Is a #PlugInHybrid or #Hybrid really worth it? #phev #hev

I was one of the first to own a plug-in hybrid in the country. I first bought a hybrid car back in 2012, when London was hosting the Olympics. That year only 992 plug-in hybrids were sold out of a total of 2’044’609 of new car sales. Back then I had a thirsty two seater convertible sports car and it was costing a fortune in fuel – plus it didn’t have enough seats for the family. I decided to go all “green” and buy not only hybrid, but also get one that you could recharge and use on electric only mode. It was only a short range, 10-15 miles was quoted, but for the school and nursery run, and the odd run to the shops it was ideal – only took an hour and a half to charge. With the back-up of a normal petrol engine for the longer journeys it was, on paper at least, perfect.

That was back in 2012 and since then I have owned another three hybrid cars. The others have all been “self charging” (as the advertising now calls it) – effectively with a very small range of a mile on battery only that uses regenerative breaking to get the battery topped up.

The hype suggests that you can get really good miles per gallon (mpg) of our a hybrid. They also say how quiet they are and how the performance is very little in difference to a “normal” car. I will address each one of these point below and show long term, real world, facts.

Quiet Car?

Firstly I will start with how quiet they are. Yes, in the most part they are pretty quiet when around town. Any plug-in will be most at home during the city runs, only really needing to hit into petrol (and introducing some noticeable noise) when the battery runs low or if you give it some welly with the accelerator. This is when the problems kick in. Most hybrid vehicles are using CVT (continuous variable transmission) gearboxes – this means that they have no gears unlike a normal car. Basically they run like an automatic. Now, to get the CVT to do anything useful the onboard computer normally needs to get the engine to rev high, very high. Also hybrid engines tend to be slightly different to “normal” engines… they have a special valve adjustment that kicks in to save more fuel but also reduces torque. Because of both high revving engines and the lack of torque, it means that to get acceleration you need to have an engine that is being maxed on the rev count – It is not a nice noise and it is also a very loud! I have personally owned a 1.4, 1.8, 2.5 and a 3.5 litre hybrid vehicles. Out of all of them, the only pleasing sounding one was the 3.5 litre. The others were all disappointing annoying bee noise, most pointedly the 2.5 litre sounded dreadful.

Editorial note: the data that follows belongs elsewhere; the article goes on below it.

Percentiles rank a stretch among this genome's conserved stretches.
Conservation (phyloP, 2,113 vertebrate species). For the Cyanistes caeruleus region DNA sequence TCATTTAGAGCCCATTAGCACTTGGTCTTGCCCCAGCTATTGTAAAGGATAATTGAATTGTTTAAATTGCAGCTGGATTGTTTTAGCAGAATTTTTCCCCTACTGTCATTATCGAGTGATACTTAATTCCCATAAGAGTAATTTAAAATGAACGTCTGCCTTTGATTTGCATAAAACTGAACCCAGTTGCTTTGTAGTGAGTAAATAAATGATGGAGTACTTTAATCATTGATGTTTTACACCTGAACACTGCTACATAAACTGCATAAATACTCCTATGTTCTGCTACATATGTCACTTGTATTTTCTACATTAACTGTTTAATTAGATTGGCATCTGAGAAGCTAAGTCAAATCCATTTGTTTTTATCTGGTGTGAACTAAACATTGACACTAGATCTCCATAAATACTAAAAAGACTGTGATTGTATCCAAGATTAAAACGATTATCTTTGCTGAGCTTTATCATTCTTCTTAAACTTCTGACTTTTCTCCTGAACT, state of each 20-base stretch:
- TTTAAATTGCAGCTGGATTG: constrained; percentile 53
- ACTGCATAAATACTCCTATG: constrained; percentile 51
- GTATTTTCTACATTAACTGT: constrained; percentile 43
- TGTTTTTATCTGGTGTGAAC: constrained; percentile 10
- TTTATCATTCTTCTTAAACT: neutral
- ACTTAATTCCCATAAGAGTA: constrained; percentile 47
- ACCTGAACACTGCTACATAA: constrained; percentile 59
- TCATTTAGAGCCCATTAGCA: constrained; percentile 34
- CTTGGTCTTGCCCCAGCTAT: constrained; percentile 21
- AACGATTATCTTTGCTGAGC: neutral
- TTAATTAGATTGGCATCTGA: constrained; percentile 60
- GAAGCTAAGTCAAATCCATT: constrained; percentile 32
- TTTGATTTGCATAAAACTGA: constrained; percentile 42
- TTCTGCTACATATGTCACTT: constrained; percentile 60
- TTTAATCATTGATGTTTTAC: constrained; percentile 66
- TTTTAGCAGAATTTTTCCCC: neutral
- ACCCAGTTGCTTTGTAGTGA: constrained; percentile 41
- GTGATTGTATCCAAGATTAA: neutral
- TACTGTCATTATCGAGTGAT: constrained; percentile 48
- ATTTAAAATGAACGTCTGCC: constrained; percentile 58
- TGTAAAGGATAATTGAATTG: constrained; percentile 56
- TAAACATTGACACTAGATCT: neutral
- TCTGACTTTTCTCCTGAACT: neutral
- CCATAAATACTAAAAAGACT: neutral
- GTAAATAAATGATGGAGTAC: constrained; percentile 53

Performance is mixed but broadly it’s pretty good. The smaller engines really benefits from the battery power – specifically the torque it provides. On the 1.4 litre engine you find its really nippy around town and pulling out when turning left and right, really quite good. The 1.8 was also fine (but that had a very large 4 kWh lithium battery to help it shift along). 0-60 was in the 10 second territory and overtaking had all the horrible noise and fanfare mentioned above – but it wasn’t as bad as the bigger engine. The 2.5 was a bigger and heavier car, and sadly the performance wasn’t good. It wasn’t much different to the 1.8 litre and made more noise and produce little in the way of oomph. The 3.5 litre has been by far the best. The powerful electric engines coupled with the battery and the large efficient engine moves a very large card (5 meters long) very briskly along the road.

With all of these cars there is always a mild delay when pulling out, mostly to get the engine to rev to the right amount to get the CVT to provide value, but in the most the battery covers it and there are no issues – its just not as quick as petrol and more similar to a diesel waiting for the turbo to kick in.

Miles Per Gallon?